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4 of 4 people found the following review helpful A Kid's Review on May 23, 2004
Format: Paperback
Leyla: the Black Tulip is about a young girl named Laleena, who is living in Georgia near the Caucasus Mountains with her mother and three siblings. Her father was a painter and went to war and never came back. One day, two men come and suggest to Laleena's mother that her daughter could go to Istanbul for the chance of marriage. Laleena's family is poor, and her mother knows that the money could help their family a lot, but instead she says no. Laleena hears the whole discussion, and knows that it would be best to go, so in the middle of the night, she sneaks out and gets on the boat to Istanbul. It is a long ride from Georgia to Istanbul, but Laleena meets a friend named Lena. Laleena serves as a mother figure to Lena and cares for her greatly. It turns out that all of the girls on the ship are not going to Istanbul to find a husband, but to be sold as slaves! Laleena is bought by a man, and taken to the Topkapi Palace, where she is forced to change identities and become "Leyla". At the palace, she is told to work in the gardens (something she enjoys very much), and spends time specializing in the tulips. When it is time for the Tulip Festival, the sultan announced that if anyone could grow a black tulip, they would receive a large amount of gold as an award. Leyla tries as hard as she can to nurture her tulip bulbs and win the prize. Will Leyla produce the black tulip? Will she ever see her father or Lena again? You can find out if you read Leyla: the Black Tulip.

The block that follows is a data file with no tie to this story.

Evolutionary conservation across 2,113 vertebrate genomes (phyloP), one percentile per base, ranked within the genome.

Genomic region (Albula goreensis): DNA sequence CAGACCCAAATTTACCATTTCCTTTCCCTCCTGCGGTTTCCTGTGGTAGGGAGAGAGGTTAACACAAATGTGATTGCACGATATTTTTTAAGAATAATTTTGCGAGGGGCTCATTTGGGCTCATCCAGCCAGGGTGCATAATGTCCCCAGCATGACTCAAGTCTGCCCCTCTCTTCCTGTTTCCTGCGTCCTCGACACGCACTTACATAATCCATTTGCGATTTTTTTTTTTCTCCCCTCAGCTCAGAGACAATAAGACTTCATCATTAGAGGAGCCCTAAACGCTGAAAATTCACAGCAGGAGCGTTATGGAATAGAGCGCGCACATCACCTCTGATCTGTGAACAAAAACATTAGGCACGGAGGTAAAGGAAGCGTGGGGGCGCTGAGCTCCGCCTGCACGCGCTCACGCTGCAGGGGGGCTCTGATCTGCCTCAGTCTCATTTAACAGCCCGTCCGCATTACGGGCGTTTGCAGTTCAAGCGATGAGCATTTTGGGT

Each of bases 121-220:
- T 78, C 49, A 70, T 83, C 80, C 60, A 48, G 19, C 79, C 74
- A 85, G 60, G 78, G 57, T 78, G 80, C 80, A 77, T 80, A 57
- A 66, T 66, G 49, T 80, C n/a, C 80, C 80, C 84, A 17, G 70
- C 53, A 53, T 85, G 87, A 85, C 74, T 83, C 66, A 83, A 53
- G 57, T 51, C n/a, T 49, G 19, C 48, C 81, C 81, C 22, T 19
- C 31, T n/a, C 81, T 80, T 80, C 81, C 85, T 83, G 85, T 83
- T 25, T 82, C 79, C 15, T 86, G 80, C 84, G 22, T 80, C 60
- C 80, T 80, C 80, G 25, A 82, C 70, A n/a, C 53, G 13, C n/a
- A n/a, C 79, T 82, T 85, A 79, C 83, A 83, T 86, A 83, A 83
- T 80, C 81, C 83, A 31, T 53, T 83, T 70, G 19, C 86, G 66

This book is a great story about a girl learning to be independent. It is an intriguing story that you can learn a lot from. It made me think about how tough it would be to live in a palace back then. Any girl that reads this book will love it.